Rally ebbs as investors seek safety after weak wage data
Investors made a small move back to safer assets on Friday after the US government's November jobs report showed continued hiring, but weak wages.
Indexes finished little changed as real estate and household goods companies rose, but banks, which have soared since the presidential election, took losses.
Most stocks finished higher, and the biggest gains went to companies that pay big dividends, similar to bonds. Investors also bought bonds, and prices rose and yields fell.
The dollar also weakened as investors expected less inflation. Thanks to a loss from Goldman Sachs, which closed at a nine-year high on Thursday, the Dow Jones industrial average dipped after closing at a record high a day ago.
The jobs report called into question some of investors' hopes about the state of the economy, and they reversed some of the moves they have made since the presidential election three weeks ago.
"It suggests that inflationary pressures maybe aren't building as quickly, at least on the wage side, as some had supposed," said Russ Koesterich, head of asset allocation for BlackRock's Global Allocation Fund.
He said investors want to see a combination of strong wage growth and stimulus spending to boost the economy in 2017. The weak wage figures throw that into doubt.
"You're less likely to see inflation build if people aren't getting paid more because they can't afford to spend more," said Koesterich.
The Dow lost 21.51 points, or 0.1%, to 19,170.42. The Standard & Poor's 500 index rose 0.87 points to 2,191.95. The Nasdaq composite added 4.55 points, or 0.1%, to 5,255.65.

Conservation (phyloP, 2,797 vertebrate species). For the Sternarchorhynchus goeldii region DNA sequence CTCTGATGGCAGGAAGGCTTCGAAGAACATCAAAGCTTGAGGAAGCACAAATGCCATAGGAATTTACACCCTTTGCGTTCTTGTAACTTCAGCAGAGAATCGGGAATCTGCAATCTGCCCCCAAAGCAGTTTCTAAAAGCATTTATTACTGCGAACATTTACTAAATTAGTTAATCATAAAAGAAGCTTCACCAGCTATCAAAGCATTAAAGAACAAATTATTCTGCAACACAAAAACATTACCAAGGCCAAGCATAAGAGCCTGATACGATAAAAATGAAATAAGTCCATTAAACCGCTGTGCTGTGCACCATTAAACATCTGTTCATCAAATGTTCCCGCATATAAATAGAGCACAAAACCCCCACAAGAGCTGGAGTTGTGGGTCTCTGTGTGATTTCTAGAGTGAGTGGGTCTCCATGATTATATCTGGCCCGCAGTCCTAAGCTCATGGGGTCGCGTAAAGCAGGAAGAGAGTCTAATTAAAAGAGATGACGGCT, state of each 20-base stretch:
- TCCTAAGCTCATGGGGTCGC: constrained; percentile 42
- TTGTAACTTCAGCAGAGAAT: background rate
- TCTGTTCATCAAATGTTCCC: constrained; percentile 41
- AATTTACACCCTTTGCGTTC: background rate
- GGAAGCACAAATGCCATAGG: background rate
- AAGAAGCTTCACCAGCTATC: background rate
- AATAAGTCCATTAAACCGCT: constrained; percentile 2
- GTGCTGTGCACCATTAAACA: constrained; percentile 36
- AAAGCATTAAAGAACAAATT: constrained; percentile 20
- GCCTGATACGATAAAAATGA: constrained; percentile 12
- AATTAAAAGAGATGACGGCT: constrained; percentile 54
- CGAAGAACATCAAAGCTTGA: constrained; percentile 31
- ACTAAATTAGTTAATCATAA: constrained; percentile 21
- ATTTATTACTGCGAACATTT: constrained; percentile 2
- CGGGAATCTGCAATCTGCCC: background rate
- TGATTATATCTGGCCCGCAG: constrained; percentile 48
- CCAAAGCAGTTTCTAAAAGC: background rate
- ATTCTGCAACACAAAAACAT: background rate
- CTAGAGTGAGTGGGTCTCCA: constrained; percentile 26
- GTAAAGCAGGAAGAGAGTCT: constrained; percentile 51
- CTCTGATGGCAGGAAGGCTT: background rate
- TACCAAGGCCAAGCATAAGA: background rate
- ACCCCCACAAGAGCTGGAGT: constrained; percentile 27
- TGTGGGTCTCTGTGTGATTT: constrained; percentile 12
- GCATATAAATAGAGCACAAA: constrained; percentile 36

The weak finish appeared to mark an end, at least for now, of the post-election rally for US stocks. The S&P 500 and Nasdaq fell this week after a three-week rally took them to record highs. The Dow finished little changed.
The Labour Department said US employers added 178,000 jobs in November as hiring remained steady. Investors have long expected that the Federal Reserve will raise interest rates later this month, and the jobs report did nothing to dispel that notion. But fewer people looked for work and hourly wages slipped.
Bond prices, which have been falling sharply since the presidential election, rose. The yield on the 10-year Treasury note fell to 2.30% from 2.45%.
Lower bond yields pushed investors to buy utility and real estate companies and consumer goods makers, which are often compared to bonds because of their big dividend payments. When bond yields fall, those stocks become more appealing to investors seeking income.
General Growth Properties rose 62 cents, or 2.5%, to 25.46 dollars and Exelon rose 84 cents, or 2.6%, to 33.01 dollars. PepsiCo climbed 1.57 dollars, or 1.6%, to 100.60 dollars.
The drop in bond yields also affected banks because yields are linked to long-term interest rates. Lower interest rates mean banks cannot make as much money from lending. Goldman Sachs fell 3.27 dollars, or 1.4%, to 223.36 dollars and Citigroup gave up 1.25 dollars, or 2.2%, to 56.02 dollars.
The financial sector of the S&P 500 is the highest it has been since 2008, up 13% since the presidential election.
Benchmark US crude added 62 cents, or 1.2%, to 51.68 dollars a barrel in New York. Brent crude, the standard for pricing international oils, picked up 52 cents, or 1%, to 54.46 dollars a barrel in London. The price of oil surged 12% this week after Opec countries agreed to trim the production of oil next year. That was the biggest weekly rise in oil prices since February 2011.
Starbucks shares slid 1.30 dollars, or 2.2%, to 57.21 dollars after the coffee chain said Howard Schultz will step down as chief executive in April. He will remain chairman, and Starbucks said he will focus on new ideas like high-end shops. President and chief operating officer Kevin Johnson will become chief executive.
Human resources software company Workday gave a weak forecast. Chief executive Aneel Bhusri said some customers have recently delayed completing large deals, partly because of "global uncertainties such as Brexit, the US presidential election, and pending elections in other G8 countries". Workday's stock tumbled 10.20 dollars, or 12.5%, to 71.40 dollars.